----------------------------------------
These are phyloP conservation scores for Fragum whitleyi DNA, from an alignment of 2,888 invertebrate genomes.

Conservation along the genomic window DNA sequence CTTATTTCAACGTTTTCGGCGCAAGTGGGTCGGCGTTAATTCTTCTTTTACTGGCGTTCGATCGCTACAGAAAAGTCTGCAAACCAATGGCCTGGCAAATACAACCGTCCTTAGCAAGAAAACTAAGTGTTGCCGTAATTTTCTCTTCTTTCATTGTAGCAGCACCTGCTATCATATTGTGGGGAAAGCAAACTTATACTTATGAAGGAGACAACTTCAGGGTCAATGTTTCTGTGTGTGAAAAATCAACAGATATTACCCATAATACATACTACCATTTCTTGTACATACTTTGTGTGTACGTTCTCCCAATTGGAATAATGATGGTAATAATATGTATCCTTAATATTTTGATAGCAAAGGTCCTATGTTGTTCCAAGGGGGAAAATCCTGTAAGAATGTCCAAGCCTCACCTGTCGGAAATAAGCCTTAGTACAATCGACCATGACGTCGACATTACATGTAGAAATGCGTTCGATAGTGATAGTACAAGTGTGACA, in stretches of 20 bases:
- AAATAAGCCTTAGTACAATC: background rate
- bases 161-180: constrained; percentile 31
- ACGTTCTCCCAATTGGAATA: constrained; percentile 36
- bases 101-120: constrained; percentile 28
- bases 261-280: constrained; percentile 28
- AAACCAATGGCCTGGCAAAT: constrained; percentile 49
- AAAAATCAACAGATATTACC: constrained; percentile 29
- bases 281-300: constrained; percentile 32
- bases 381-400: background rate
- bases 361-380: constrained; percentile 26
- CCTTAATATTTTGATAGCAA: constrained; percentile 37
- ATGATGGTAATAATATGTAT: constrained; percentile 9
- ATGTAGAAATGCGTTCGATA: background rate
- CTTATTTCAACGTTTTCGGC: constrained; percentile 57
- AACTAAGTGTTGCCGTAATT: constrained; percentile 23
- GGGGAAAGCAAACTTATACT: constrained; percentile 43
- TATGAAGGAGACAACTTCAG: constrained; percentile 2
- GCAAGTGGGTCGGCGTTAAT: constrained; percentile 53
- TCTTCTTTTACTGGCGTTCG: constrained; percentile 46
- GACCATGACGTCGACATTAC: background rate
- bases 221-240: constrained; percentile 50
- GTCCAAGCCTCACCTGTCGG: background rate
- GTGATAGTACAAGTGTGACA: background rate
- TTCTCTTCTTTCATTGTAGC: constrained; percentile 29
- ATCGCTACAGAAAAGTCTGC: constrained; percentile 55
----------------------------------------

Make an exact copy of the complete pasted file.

These are phyloP conservation scores for Fragum whitleyi DNA, from an alignment of 2,888 invertebrate genomes.

Conservation along the genomic window DNA sequence CTTATTTCAACGTTTTCGGCGCAAGTGGGTCGGCGTTAATTCTTCTTTTACTGGCGTTCGATCGCTACAGAAAAGTCTGCAAACCAATGGCCTGGCAAATACAACCGTCCTTAGCAAGAAAACTAAGTGTTGCCGTAATTTTCTCTTCTTTCATTGTAGCAGCACCTGCTATCATATTGTGGGGAAAGCAAACTTATACTTATGAAGGAGACAACTTCAGGGTCAATGTTTCTGTGTGTGAAAAATCAACAGATATTACCCATAATACATACTACCATTTCTTGTACATACTTTGTGTGTACGTTCTCCCAATTGGAATAATGATGGTAATAATATGTATCCTTAATATTTTGATAGCAAAGGTCCTATGTTGTTCCAAGGGGGAAAATCCTGTAAGAATGTCCAAGCCTCACCTGTCGGAAATAAGCCTTAGTACAATCGACCATGACGTCGACATTACATGTAGAAATGCGTTCGATAGTGATAGTACAAGTGTGACA, in stretches of 20 bases:
- AAATAAGCCTTAGTACAATC: background rate
- bases 161-180: constrained; percentile 31
- ACGTTCTCCCAATTGGAATA: constrained; percentile 36
- bases 101-120: constrained; percentile 28
- bases 261-280: constrained; percentile 28
- AAACCAATGGCCTGGCAAAT: constrained; percentile 49
- AAAAATCAACAGATATTACC: constrained; percentile 29
- bases 281-300: constrained; percentile 32
- bases 381-400: background rate
- bases 361-380: constrained; percentile 26
- CCTTAATATTTTGATAGCAA: constrained; percentile 37
- ATGATGGTAATAATATGTAT: constrained; percentile 9
- ATGTAGAAATGCGTTCGATA: background rate
- CTTATTTCAACGTTTTCGGC: constrained; percentile 57
- AACTAAGTGTTGCCGTAATT: constrained; percentile 23
- GGGGAAAGCAAACTTATACT: constrained; percentile 43
- TATGAAGGAGACAACTTCAG: constrained; percentile 2
- GCAAGTGGGTCGGCGTTAAT: constrained; percentile 53
- TCTTCTTTTACTGGCGTTCG: constrained; percentile 46
- GACCATGACGTCGACATTAC: background rate
- bases 221-240: constrained; percentile 50
- GTCCAAGCCTCACCTGTCGG: background rate
- GTGATAGTACAAGTGTGACA: background rate
- TTCTCTTCTTTCATTGTAGC: constrained; percentile 29
- ATCGCTACAGAAAAGTCTGC: constrained; percentile 55